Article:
To develop FaDe, we teamed up with International Card Services (ICS), a major credit card issuer in The Netherlands, which had a list containing 231 webshops related to online scams. This was the ground truth we used as a basis to build FaDe.
FaDe employs a support vector machine (SVM) to detect counterfeit webshops. SVM is a supervised classification method, and we used the labelled data set provided by ICS to train it. Differently from BrandCounter, FaDe did not rely on HTML tiles. Instead, it used nine features related to the domain name registration itself and the infrastructure.
Figure 3: List of features employed by FaDe
We classified another 1,407 domains as suspicious by applying FaDe to the .nl zone, and our ICS colleagues validated the results manually, confirming that 894 were indeed malicious -- leading to a 73% true positive rate. We sent notifications to the registrars of these domains. Out of the 894 notified domains, 747 were taken down by registrars, who decided to suspend the domains.
An additional analysis showed that BrandCounter was unable to detect the counterfeit webshops we found by FaDe. The counterfeiters, somehow, stopped using brand names in their HTLM titles and thereby evading BrandCounter. However, it is much harder to change the registration pattern - which explains why FaDe works.
Who is behind these webshops?
These two controlled studies led to 4,455 webshops being taken down by registrars. We confirmed these ourselves by analysing authoritative DNS and HTML data. But some questions remained: who was behind the counterfeit shops? And how do the counterfeiters operate?
Let's start with the who question first. We do not know who is behind it, but our data suggests that these domains are registered in China. First, we looked into which email providers the registrants used to register the suspicious domains. Figure 4 below shows that 163.com, a Chinese email provider, is at the top, for both detectors. And they are not very popular in the Netherlands or the West in general - most people use EU/US cloud-based companies.Figure 4: Number of shops by registrant's e-mail domain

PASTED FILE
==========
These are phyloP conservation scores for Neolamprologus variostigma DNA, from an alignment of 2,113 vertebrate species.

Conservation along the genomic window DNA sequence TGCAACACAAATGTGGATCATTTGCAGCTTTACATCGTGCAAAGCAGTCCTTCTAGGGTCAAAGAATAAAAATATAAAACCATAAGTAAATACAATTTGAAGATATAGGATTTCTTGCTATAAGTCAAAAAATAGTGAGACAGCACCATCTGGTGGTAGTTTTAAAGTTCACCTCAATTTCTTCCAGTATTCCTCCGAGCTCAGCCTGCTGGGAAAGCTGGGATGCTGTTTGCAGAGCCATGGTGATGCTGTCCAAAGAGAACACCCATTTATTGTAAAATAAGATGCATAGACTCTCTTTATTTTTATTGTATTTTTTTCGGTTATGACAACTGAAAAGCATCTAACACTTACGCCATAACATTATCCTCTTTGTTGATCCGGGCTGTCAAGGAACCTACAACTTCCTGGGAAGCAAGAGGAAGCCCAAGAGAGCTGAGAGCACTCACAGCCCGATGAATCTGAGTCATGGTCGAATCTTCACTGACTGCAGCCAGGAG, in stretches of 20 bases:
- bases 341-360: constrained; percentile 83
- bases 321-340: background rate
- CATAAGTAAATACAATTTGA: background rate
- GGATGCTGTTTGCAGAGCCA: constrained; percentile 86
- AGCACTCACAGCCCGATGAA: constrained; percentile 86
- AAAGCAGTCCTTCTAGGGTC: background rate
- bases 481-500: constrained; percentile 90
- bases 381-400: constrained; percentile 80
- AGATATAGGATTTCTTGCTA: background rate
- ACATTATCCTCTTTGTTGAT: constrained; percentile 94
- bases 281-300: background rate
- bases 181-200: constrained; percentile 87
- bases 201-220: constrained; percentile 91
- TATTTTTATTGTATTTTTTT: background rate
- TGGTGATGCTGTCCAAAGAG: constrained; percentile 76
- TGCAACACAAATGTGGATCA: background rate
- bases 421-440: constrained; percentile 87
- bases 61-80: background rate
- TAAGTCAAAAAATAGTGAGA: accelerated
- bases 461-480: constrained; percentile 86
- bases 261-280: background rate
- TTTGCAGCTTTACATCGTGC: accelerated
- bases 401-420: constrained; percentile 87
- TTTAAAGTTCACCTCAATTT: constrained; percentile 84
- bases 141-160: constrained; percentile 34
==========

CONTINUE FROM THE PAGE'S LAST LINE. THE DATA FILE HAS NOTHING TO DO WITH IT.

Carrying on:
Secondly, we also see that registration hours of the domains we detected coincides with East China working hours, as seen below.
Figure 5: Number of shops by registration hour
How do counterfeiters operate?
All our results indicate counterfeiters heavily rely on automation. For example, 80 per cent of the suspicious domain names we identified were re-registrations - so counterfeiters can draw on their 'residual trust', i.e., the reputation that these domains previously had. We also found they chose registrars that provided an API for automatic registration of domain names, as well as very competitive prices.
Given the templates of the websites are similar, it suggests that the content creation for these websites are also automated. By using automation, counterfeiters can easily create thousands of webshops. In doing that, they overload any brand protection department, given they cannot cope with the sheer scale of domains, and their traditional long court cases.
In the end, it's simply a matter of economics: domain names are cheap, so is hosting, so it's better to automate and create hundreds, that way profits from a few sales can pay for the entire infrastructure.
Registries have an ideal vantage point
Counterfeit webshops are hard to be detected by banks, brand protection providers, government agencies and others. Those companies and organisations don't have an overview of the domain namespace. By contrast, registries - including SIDN - know all the domain names in their zones and have access to registration data, in which patterns are sometimes detectable.
That's exactly what the activities reported in our paper involved: the extraction of patterns from information about known counterfeit webshops, and the use of those patterns to identify thousands of more scams. In this way, the two controlled studies in partnership with registrars and ICS resulted in the removal of 4,455 counterfeit webshops.
A Safer .nl and the ongoing fight
Selling counterfeit goods is a lucrative activity and setting up counterfeit webshops is easy. That's clear both from our research and from information published by NOS and the Dutch Consumers' Association. We, therefore, don't expect the counterfeit webshop problem to be resolved anytime soon. So we'll go on using the unique position that we have as a registry to fight the scammers. We'll also continue re-evaluating the relevance of the patterns we use to identify problem sites, on the assumption that fraudsters will always be looking for new ways to avoid detection.
We will continue to document the problem in the .nl zone, but other ccTLDs have experienced a large presence of such websites as well (e.g., Germany' s .de). We also intend to raise awareness of the problem, so other TLDs and registrars can determine if they have also been victims of such shops.
Ultimately, our main goal is to protect .nl users. We hope that our work helps to prevent users from falling for these scams and having to deal with its associated financial losses. We also hope this encourages other TLDs to do the same.